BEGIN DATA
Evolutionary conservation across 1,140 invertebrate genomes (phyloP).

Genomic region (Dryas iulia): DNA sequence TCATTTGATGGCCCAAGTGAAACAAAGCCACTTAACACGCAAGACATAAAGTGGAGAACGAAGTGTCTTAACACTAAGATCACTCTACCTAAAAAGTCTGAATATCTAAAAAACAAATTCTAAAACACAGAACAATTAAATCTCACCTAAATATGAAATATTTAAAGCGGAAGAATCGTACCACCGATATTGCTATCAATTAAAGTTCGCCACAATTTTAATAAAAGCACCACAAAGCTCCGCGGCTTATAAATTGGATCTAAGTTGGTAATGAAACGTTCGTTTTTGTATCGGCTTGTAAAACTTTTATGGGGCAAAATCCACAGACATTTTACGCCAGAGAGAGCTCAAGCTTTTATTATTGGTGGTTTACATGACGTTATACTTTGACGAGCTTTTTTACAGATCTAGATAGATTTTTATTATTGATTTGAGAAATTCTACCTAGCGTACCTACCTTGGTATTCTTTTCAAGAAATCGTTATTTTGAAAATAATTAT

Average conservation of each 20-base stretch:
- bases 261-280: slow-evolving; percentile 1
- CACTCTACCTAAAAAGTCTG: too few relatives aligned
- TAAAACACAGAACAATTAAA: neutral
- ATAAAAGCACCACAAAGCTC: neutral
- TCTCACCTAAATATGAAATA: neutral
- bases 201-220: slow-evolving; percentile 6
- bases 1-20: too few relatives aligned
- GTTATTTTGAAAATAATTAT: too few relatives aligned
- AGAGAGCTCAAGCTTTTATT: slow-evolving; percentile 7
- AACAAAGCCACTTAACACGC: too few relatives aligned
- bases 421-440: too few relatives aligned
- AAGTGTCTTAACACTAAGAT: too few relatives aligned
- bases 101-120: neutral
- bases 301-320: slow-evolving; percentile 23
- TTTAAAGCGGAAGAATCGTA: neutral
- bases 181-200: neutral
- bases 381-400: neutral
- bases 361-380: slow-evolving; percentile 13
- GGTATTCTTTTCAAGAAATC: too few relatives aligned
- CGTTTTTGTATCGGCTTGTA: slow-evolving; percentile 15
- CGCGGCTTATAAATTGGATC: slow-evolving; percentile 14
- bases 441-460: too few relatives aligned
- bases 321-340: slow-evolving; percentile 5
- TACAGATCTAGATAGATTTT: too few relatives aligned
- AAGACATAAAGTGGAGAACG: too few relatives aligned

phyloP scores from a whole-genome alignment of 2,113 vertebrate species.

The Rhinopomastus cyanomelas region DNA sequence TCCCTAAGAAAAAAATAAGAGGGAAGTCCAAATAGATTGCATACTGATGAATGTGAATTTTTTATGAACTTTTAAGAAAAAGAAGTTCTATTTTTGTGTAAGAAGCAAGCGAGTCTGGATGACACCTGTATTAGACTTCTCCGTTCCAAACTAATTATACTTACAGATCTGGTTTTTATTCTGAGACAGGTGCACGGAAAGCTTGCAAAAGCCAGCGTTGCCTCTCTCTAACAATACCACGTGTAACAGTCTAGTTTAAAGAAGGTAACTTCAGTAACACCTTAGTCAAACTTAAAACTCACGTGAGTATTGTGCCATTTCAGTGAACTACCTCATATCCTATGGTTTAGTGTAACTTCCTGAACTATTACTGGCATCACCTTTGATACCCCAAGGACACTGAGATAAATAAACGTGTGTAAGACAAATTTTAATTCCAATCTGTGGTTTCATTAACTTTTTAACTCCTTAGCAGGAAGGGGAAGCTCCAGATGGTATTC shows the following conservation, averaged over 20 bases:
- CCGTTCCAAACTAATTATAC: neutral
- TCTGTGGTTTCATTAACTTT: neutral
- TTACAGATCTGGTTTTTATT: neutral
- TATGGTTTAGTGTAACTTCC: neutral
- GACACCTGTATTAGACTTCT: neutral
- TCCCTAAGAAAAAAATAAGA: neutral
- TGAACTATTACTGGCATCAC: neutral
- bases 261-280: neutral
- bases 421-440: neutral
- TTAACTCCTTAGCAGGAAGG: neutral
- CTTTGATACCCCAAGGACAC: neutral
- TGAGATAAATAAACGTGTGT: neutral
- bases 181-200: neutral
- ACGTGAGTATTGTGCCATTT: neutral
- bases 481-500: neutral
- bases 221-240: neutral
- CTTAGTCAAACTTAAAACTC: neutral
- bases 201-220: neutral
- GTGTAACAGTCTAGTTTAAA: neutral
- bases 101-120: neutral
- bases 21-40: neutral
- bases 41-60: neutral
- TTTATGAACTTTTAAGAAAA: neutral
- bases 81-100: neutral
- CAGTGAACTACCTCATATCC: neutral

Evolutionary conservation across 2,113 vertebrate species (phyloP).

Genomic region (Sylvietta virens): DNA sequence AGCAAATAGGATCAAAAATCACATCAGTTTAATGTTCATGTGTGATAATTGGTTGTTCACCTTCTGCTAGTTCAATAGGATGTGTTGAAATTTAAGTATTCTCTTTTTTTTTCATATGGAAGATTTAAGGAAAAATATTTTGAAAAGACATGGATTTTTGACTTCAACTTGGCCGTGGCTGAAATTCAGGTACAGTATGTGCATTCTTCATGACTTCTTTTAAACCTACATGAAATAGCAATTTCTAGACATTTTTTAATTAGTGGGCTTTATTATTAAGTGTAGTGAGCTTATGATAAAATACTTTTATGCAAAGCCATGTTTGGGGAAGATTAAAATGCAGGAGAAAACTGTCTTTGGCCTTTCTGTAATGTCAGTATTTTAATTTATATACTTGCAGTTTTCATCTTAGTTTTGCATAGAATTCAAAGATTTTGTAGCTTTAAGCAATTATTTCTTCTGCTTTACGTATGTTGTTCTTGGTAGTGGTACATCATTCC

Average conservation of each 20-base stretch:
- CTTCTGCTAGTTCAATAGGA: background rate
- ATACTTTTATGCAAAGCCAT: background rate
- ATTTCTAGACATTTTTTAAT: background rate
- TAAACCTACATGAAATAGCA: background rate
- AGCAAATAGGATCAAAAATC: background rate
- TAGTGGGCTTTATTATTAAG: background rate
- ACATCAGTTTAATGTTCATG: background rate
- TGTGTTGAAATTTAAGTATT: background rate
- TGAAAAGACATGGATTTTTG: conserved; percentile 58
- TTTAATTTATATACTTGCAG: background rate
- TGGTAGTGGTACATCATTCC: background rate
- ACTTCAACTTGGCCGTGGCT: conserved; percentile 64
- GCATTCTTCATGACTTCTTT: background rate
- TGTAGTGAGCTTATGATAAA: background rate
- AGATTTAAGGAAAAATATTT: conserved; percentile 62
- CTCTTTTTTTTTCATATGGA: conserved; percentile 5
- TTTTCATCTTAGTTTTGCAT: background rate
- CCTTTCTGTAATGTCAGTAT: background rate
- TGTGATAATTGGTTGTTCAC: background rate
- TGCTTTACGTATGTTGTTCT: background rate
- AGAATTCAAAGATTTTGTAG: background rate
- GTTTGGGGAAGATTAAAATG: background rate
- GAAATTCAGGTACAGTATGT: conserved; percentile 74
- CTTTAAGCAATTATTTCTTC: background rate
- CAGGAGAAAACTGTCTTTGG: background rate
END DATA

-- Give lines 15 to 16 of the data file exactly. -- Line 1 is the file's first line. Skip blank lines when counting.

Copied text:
- AAGTGTCTTAACACTAAGAT: too few relatives aligned
- bases 101-120: neutral